Jul 8, 2010
    I just realized that the title of this thread is going to draw a biased audience. A lot of people are chiming in about why you'd want a passive setup, but not a whole lot on whether having an optional active EQ would undermine something or other.

    Basically, I think I might want to have an active system, but I also like passive setups, so I'm thinking about a switchable system. So if I'm understanding correctly, that kind of system will have the same sound as it would without the pre-amp at all in passive mode, and active mode will engage a gain boost and EQ, although it won't sound like a fully active pickup system?

    And in terms of being able to find the tone, wouldn't you be able to install notched pots that sort of "click" at +-0db?
  15. FunkMetalBass


    Aug 5, 2005
    Phoenix, Arizona 85029
    Endorsing Artist: J.C. Basses
    Yes. Your signal is manually bypassing the preamp.

    Most "active" basses use passive pickups and active preamps. There are only a few companies that even offer active pickups, and they certainly aren't the norm everywhere.

    Yes. Look for pots with a "center detent." Most preamps come standard with those.
  16. SGD Lutherie

    SGD Lutherie Banned Commercial User

    Aug 21, 2008
    Bloomfield, NJ
    Owner, SGD Music Products
    Most preamps will make the bass a little brighter when the tone controls are set flat. This is because they are buffering the pickups from the passive controls and your cable. Those things remove some high end and lower the resonant peak on the pickup. So a passive bass sort of has a hard wired EQ built in. And the longer your cable is to the amp, or if the cable has higher capacitance per foot, you will lose more high end.

    Some people don't like the slightly brighter tone, but in a band setting you won't notice it, and it will likely make it easier for you to be heard.

    Some preamps have a lower input impedance and don't brighten the tone up as much. Aguilars seem pretty transparent, as are the EMG preamps, and the Audere's middle Z setting loads your pickups the way a cable would, so it sounds passive. The brighter high Z setting is the buffered tone.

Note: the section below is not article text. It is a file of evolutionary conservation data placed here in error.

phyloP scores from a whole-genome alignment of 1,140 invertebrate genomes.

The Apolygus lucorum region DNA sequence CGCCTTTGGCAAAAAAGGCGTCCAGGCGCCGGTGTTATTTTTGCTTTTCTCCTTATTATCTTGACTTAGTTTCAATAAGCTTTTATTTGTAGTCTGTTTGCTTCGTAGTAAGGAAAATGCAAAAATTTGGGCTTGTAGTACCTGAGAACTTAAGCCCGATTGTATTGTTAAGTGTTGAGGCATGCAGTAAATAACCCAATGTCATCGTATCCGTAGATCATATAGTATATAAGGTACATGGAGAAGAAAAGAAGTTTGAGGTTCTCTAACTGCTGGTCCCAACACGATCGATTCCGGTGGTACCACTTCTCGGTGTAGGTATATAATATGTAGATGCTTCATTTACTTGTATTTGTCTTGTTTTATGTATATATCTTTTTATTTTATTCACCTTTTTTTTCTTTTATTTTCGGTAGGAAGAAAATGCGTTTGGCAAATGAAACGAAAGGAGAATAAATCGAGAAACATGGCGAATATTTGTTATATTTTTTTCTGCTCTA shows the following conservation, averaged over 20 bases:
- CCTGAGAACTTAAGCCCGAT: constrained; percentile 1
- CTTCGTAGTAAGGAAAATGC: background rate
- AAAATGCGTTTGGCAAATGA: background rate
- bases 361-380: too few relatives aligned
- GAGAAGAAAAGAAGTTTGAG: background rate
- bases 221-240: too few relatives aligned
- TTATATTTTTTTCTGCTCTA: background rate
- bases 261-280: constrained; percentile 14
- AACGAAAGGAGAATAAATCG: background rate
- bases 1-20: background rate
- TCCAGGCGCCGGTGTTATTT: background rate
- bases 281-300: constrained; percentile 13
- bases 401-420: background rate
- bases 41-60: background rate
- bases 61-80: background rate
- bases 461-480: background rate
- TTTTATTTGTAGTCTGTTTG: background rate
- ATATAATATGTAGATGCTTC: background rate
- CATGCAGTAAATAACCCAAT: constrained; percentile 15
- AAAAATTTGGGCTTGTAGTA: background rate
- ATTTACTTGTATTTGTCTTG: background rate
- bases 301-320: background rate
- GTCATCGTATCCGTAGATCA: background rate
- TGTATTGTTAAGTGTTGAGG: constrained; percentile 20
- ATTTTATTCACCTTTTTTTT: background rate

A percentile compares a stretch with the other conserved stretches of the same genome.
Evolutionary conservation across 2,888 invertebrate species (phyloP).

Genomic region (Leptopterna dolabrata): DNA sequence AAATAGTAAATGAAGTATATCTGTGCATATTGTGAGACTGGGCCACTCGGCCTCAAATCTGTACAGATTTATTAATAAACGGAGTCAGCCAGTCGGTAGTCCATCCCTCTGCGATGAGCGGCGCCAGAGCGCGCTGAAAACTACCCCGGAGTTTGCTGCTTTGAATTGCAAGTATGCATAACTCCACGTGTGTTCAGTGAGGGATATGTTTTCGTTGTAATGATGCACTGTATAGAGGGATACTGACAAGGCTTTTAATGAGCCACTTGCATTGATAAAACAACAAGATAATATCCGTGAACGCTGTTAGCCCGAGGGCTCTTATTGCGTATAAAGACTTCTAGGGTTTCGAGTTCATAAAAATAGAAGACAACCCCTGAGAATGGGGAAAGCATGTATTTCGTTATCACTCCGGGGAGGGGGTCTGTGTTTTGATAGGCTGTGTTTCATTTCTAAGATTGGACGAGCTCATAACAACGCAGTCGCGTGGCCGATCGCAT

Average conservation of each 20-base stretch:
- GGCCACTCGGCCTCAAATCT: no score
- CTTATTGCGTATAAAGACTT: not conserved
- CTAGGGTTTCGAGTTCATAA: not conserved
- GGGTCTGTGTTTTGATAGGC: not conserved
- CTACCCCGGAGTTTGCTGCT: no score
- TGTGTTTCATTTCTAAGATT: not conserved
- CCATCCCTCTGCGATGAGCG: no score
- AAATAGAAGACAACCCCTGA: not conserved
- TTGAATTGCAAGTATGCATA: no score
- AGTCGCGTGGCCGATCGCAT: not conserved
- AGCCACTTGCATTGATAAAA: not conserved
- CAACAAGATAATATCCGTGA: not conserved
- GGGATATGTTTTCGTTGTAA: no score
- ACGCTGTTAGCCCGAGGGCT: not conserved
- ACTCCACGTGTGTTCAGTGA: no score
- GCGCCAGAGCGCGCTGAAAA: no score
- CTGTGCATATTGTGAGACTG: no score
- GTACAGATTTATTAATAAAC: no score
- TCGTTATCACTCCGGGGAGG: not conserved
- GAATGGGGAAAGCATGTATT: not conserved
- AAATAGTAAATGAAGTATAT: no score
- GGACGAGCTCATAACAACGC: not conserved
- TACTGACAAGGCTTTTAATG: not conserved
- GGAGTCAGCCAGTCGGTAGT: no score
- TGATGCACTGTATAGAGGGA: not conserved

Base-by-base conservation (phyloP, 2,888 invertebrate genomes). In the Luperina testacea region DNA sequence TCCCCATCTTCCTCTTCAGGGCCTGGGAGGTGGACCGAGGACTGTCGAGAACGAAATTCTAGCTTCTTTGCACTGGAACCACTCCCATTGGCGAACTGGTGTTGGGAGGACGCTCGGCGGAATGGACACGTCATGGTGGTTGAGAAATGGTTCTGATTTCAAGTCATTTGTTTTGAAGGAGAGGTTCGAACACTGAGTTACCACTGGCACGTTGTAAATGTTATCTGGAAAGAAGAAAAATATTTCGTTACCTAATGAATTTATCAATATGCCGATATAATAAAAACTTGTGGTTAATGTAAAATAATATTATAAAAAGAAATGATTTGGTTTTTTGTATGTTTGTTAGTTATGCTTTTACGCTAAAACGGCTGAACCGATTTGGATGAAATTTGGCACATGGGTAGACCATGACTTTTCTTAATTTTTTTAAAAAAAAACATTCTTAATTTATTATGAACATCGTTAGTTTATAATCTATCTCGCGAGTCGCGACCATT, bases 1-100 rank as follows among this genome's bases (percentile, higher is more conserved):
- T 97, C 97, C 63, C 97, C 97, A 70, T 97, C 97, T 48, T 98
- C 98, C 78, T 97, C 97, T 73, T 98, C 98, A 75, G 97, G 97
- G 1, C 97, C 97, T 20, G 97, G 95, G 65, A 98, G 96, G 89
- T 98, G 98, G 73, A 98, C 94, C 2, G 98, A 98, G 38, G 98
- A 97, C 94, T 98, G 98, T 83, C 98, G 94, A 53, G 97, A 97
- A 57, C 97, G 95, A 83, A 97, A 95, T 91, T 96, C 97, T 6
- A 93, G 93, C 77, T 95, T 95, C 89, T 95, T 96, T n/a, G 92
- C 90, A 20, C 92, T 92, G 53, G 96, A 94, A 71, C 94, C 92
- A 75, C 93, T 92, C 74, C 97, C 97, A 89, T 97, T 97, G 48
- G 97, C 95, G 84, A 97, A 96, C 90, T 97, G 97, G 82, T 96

17. Ezmar


    Jul 8, 2010
    Well, I really like a tight, Bright sound, so I'd say that I wouldn't mind that at all. I've heard that Active setups have a more Hi-Fi sound, which I think is something I'd like to have. I'm not a huge traditionalist, so I don't really see any reason to go strictly passive, although it would be simpler and less expensive. I'd probably use passive mode quite a lot, since I don't feel like buying 9 volts all the time. :rolleyes:

    In terms of getting a good preamp (And yes, I know it's a matter of taste), I would surmise that I can't go wrong coupling the Nordstrand pups with a Nordy pre? From what I've read about the Nordstrand pickups, although I haven't personally played any, they seem like they're right up my alley.

    Thanks for all the replies!
  18. SGD Lutherie

    SGD Lutherie Banned Commercial User

    Aug 21, 2008
    Bloomfield, NJ
    Owner, SGD Music Products
    Buffering also tightens up the low end.

    Think about what the term "hi-fi" means? That means high fidelity, which means it reproduces the source accurately.

    So plugging a 50 year old P bass into a pro recording console is a hi-fi recording of that bass!

    It's not what people think it means, which is a bright tone. But a preamp will allow you to boost the highs.
  19. Brad Johnson

    Brad Johnson Supporting Member

    Mar 8, 2000
    Gaithersburg, Md
    DR Strings
    On both of my main fretlesses (Brubaker KXB-5 and -6 Customs) I'm using Bartolini NTMB 3 band preamps. Like the Bart pickups I have installed in each (dual coils in the five, wide single coils in the six), the seemt o let the bass sounds like it sounds unplugged. The NTMB has bass, treble and two or three switchable mids center. I prefer the two band mids... bumping the lower mids a touchs can yield pretty massive fingerstyle tone. All of this with four (including one stacked) or five knobs. I haven't found the need for a passive tone control on fretless.

    I tend to run my EQ flat, I get plenty of highs that way along with everything else, just turn the volume up. I love the internal gain control on the NTMB, I typically set the gain to about 70% of maximum on that control. It's very handy if you feel the need to switch back and forth between active and passive. I don't so I set the gain accordingly.

    I always play in active mode and it does not sound "active" IME. The basses sound incredible for fingerstyle or slap, bridge or neck pickup soloed or both on. I mainly use soloed bridge for fingerstyle and both on for slap.

    Pickup placement matters so choose that wisely. And for pickups on fretless, I haven't heard any better than Bartolini.
  20. Brad Johnson

    Brad Johnson Supporting Member

    Mar 8, 2000
    Gaithersburg, Md
    DR Strings
    If you only have the bass plugged in when playing, batteries can last a surprisingly long time.

    As far as going straight passive, personally I'd rather have the active option and not need it than need it and not have it. So no, I don't see any real downsides IME.